By Mark Clarkson
Figure 1: Steady Stroke averages and smooths out your brush strokes, eliminating jitters.
Mudbox’s working metaphor is sculpting with digital clay, and it’s almost as intuitive and practically as easy to use. My 10-year-old son had no trouble sculpting a low-resolution head into a hideous monster after about 15 seconds of instruction.
Mudbox’s very clean default workspace consists of a single, large camera view with tool palettes below and to the side. There’s no way to create a split view (e.g., Front/Side) Mudbox does, however, permit using camera bookmarks or using separate cameras to switch between different views of a model.
To get to work, just plop down your lump of clay and start sculpting. You work by adding clay and scraping it off, or by pushing and pulling on it. If you’re using a tablet (e.g., a Wacom), Mudbox’s brushes are pressure sensitive.
Mudbox gives you 19 sculpting tools including Sculpt, Smooth, Pinch, Scrape, Fill, Flatten, which, for the most part, do exactly what you think they will.
All brushes allow you to mirror your strokes across any axis to easily model symmetrically. Pressing Ctrl (or checking Invert in the brush’s properties) inverts the direction of most brushes "Bulge creates cavities instead of bulges, for example. Pressing Shift temporarily changes any brush to the Smooth tool, which blends features together.
You can change the shape of a brush by modifying its falloff, or by adding a bitmap stamp. The stamp’s grayscale values control the strength of the tool, making it easy to apply lumps, bumps, and other textures.
Paint on your meshes with paintbrush, pencil, or airbrush to create color maps, bump maps, specular maps, and so forth. You can export these maps for use in other applications, or for fine-tuning in Photoshop.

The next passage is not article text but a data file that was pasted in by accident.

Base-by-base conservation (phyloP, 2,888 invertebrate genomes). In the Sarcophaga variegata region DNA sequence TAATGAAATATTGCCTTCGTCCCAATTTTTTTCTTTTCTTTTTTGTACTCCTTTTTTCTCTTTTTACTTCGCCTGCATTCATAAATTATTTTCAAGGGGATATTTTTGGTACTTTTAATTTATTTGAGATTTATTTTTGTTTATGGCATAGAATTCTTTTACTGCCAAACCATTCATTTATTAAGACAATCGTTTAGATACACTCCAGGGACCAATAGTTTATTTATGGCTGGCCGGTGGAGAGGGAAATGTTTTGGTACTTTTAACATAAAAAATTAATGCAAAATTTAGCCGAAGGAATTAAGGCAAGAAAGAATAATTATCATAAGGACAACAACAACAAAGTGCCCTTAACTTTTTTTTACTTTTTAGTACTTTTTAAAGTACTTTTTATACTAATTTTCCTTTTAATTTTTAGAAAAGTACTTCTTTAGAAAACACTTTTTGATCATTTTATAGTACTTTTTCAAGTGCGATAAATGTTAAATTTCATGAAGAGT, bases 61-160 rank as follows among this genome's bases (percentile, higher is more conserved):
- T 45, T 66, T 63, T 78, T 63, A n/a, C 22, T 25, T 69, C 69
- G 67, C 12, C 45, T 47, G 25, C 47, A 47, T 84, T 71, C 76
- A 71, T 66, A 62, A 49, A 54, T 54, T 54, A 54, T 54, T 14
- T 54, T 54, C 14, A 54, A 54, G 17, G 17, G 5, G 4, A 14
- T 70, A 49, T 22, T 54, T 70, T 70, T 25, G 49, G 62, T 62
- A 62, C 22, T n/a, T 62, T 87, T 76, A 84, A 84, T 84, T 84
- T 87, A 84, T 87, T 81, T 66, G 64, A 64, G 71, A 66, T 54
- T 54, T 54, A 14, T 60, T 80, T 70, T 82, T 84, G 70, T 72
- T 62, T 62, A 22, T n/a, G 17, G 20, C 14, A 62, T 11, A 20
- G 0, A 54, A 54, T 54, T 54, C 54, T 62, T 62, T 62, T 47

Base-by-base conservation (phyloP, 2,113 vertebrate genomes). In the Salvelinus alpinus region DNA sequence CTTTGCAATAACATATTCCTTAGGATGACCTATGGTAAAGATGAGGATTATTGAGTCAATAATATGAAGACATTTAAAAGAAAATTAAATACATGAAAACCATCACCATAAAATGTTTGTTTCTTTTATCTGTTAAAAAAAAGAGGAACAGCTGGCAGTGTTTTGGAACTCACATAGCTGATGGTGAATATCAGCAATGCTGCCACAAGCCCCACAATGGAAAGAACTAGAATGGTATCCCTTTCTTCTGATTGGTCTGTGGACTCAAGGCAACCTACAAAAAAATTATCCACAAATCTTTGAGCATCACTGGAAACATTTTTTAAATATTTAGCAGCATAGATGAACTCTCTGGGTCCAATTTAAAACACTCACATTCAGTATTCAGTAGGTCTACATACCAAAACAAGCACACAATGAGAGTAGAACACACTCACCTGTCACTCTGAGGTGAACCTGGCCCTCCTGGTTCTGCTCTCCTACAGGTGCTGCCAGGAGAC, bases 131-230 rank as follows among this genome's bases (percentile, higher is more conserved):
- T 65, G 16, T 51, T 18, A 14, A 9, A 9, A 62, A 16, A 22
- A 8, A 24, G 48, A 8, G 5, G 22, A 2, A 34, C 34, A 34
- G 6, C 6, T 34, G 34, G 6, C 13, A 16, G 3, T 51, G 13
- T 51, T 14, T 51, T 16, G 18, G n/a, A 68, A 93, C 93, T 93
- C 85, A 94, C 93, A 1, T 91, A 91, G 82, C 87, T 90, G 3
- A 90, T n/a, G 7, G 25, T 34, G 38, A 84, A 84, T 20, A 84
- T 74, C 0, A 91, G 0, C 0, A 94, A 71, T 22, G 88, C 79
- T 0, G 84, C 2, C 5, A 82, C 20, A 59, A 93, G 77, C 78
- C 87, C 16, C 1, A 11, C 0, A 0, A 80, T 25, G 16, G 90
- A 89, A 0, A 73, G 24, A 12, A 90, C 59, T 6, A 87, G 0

You can also paint masks, which constrain the area of effect for the sculpting and painting tools.
Figure 2: Mudbox lets you sculpt and paint along curves to accurately trace shapes.
Smoothing Out the Strokes
In case your hand isn’t especially steady "and mine isn’t "Mudbox gives you a couple of aids. The first is Smooth Stroke, which averages your mouse or pen movements to remove inadvertent jitters. You can adjust the amount of smoothing applied, or turn the feature off entirely.
Mudbox also lets you sculpt and paint along curves. Curves can be simple circles, squares, or lines, or they can be custom curlicues drawn with Mudbox’s basic pen tool. Brush strokes will snap to the curves, allowing you to trace and re-trace particular shapes.
Even with these aids, there’s a limit to how accurately you can carve things; you’re never going to get Class-A curves, or anything like them, out of Mudbox.
Levels and Layers
You can change the resolution of a mesh, either up or down, with a keystroke. Even very dense meshes, with tens of millions of polygons, transformed and displayed smoothly on my system.
Mudbox sports layers, similar to Photoshop’s. When you sculpt or paint, your strokes are applied to the active layer. (The meshes themselves are not tied to any particular layers.)
Let’s say I sculpt grooves into my toothbrush model on Layer 2. I can hide Layer 2 to eliminate the grooves, or lower the opacity of Layer 2 to reduce the grooves, or even invert Layer 2 to turn the grooves into ridges. All this is independent of other features, which are sculpted on other layers.